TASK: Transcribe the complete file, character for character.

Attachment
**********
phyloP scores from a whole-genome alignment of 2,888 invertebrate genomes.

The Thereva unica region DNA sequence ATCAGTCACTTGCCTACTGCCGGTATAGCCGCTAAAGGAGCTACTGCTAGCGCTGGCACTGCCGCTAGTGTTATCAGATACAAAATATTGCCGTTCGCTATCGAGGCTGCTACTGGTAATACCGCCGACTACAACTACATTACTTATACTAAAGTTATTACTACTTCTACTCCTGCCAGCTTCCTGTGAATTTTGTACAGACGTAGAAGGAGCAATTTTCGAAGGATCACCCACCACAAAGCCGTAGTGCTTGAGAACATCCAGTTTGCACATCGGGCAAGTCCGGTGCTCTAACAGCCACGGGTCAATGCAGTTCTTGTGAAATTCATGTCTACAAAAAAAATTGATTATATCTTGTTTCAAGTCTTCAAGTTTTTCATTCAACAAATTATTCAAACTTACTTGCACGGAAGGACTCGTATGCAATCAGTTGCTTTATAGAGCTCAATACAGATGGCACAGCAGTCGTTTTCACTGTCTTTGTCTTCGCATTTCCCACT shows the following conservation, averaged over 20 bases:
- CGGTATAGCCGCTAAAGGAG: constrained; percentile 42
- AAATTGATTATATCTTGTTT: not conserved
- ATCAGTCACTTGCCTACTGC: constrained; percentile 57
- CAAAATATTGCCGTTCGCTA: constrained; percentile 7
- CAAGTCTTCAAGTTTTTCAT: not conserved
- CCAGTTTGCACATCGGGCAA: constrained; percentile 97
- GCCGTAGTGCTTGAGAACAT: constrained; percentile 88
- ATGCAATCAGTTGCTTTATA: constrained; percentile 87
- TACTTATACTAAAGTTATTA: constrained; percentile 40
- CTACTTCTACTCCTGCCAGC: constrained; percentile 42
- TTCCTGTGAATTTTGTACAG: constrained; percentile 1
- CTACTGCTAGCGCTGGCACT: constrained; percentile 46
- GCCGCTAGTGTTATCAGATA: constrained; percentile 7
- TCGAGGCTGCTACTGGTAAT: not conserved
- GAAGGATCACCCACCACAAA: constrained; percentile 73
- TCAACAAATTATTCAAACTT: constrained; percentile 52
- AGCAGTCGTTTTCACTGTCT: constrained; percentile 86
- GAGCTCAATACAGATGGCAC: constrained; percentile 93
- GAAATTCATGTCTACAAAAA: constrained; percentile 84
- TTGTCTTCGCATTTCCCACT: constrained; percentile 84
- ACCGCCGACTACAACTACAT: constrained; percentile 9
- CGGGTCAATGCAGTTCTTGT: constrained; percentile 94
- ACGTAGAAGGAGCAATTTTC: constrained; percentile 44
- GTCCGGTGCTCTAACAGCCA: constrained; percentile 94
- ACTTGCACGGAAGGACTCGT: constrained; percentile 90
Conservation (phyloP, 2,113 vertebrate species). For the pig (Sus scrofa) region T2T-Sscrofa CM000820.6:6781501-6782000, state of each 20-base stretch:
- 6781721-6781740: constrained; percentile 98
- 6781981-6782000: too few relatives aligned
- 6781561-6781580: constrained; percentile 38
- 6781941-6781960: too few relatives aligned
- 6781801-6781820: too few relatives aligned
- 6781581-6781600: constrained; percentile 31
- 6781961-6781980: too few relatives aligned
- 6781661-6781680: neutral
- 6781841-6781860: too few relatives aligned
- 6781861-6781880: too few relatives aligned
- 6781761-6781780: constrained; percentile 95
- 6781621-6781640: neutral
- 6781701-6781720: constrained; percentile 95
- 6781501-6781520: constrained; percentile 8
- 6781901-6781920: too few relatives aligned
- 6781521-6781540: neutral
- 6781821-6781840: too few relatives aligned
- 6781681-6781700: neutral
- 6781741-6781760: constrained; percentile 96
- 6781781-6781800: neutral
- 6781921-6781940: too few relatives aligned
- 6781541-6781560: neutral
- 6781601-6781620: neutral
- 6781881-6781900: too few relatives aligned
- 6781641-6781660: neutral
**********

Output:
phyloP scores from a whole-genome alignment of 2,888 invertebrate genomes.

The Thereva unica region DNA sequence ATCAGTCACTTGCCTACTGCCGGTATAGCCGCTAAAGGAGCTACTGCTAGCGCTGGCACTGCCGCTAGTGTTATCAGATACAAAATATTGCCGTTCGCTATCGAGGCTGCTACTGGTAATACCGCCGACTACAACTACATTACTTATACTAAAGTTATTACTACTTCTACTCCTGCCAGCTTCCTGTGAATTTTGTACAGACGTAGAAGGAGCAATTTTCGAAGGATCACCCACCACAAAGCCGTAGTGCTTGAGAACATCCAGTTTGCACATCGGGCAAGTCCGGTGCTCTAACAGCCACGGGTCAATGCAGTTCTTGTGAAATTCATGTCTACAAAAAAAATTGATTATATCTTGTTTCAAGTCTTCAAGTTTTTCATTCAACAAATTATTCAAACTTACTTGCACGGAAGGACTCGTATGCAATCAGTTGCTTTATAGAGCTCAATACAGATGGCACAGCAGTCGTTTTCACTGTCTTTGTCTTCGCATTTCCCACT shows the following conservation, averaged over 20 bases:
- CGGTATAGCCGCTAAAGGAG: constrained; percentile 42
- AAATTGATTATATCTTGTTT: not conserved
- ATCAGTCACTTGCCTACTGC: constrained; percentile 57
- CAAAATATTGCCGTTCGCTA: constrained; percentile 7
- CAAGTCTTCAAGTTTTTCAT: not conserved
- CCAGTTTGCACATCGGGCAA: constrained; percentile 97
- GCCGTAGTGCTTGAGAACAT: constrained; percentile 88
- ATGCAATCAGTTGCTTTATA: constrained; percentile 87
- TACTTATACTAAAGTTATTA: constrained; percentile 40
- CTACTTCTACTCCTGCCAGC: constrained; percentile 42
- TTCCTGTGAATTTTGTACAG: constrained; percentile 1
- CTACTGCTAGCGCTGGCACT: constrained; percentile 46
- GCCGCTAGTGTTATCAGATA: constrained; percentile 7
- TCGAGGCTGCTACTGGTAAT: not conserved
- GAAGGATCACCCACCACAAA: constrained; percentile 73
- TCAACAAATTATTCAAACTT: constrained; percentile 52
- AGCAGTCGTTTTCACTGTCT: constrained; percentile 86
- GAGCTCAATACAGATGGCAC: constrained; percentile 93
- GAAATTCATGTCTACAAAAA: constrained; percentile 84
- TTGTCTTCGCATTTCCCACT: constrained; percentile 84
- ACCGCCGACTACAACTACAT: constrained; percentile 9
- CGGGTCAATGCAGTTCTTGT: constrained; percentile 94
- ACGTAGAAGGAGCAATTTTC: constrained; percentile 44
- GTCCGGTGCTCTAACAGCCA: constrained; percentile 94
- ACTTGCACGGAAGGACTCGT: constrained; percentile 90
Conservation (phyloP, 2,113 vertebrate species). For the pig (Sus scrofa) region T2T-Sscrofa CM000820.6:6781501-6782000, state of each 20-base stretch:
- 6781721-6781740: constrained; percentile 98
- 6781981-6782000: too few relatives aligned
- 6781561-6781580: constrained; percentile 38
- 6781941-6781960: too few relatives aligned
- 6781801-6781820: too few relatives aligned
- 6781581-6781600: constrained; percentile 31
- 6781961-6781980: too few relatives aligned
- 6781661-6781680: neutral
- 6781841-6781860: too few relatives aligned
- 6781861-6781880: too few relatives aligned
- 6781761-6781780: constrained; percentile 95
- 6781621-6781640: neutral
- 6781701-6781720: constrained; percentile 95
- 6781501-6781520: constrained; percentile 8
- 6781901-6781920: too few relatives aligned
- 6781521-6781540: neutral
- 6781821-6781840: too few relatives aligned
- 6781681-6781700: neutral
- 6781741-6781760: constrained; percentile 96
- 6781781-6781800: neutral
- 6781921-6781940: too few relatives aligned
- 6781541-6781560: neutral
- 6781601-6781620: neutral
- 6781881-6781900: too few relatives aligned
- 6781641-6781660: neutral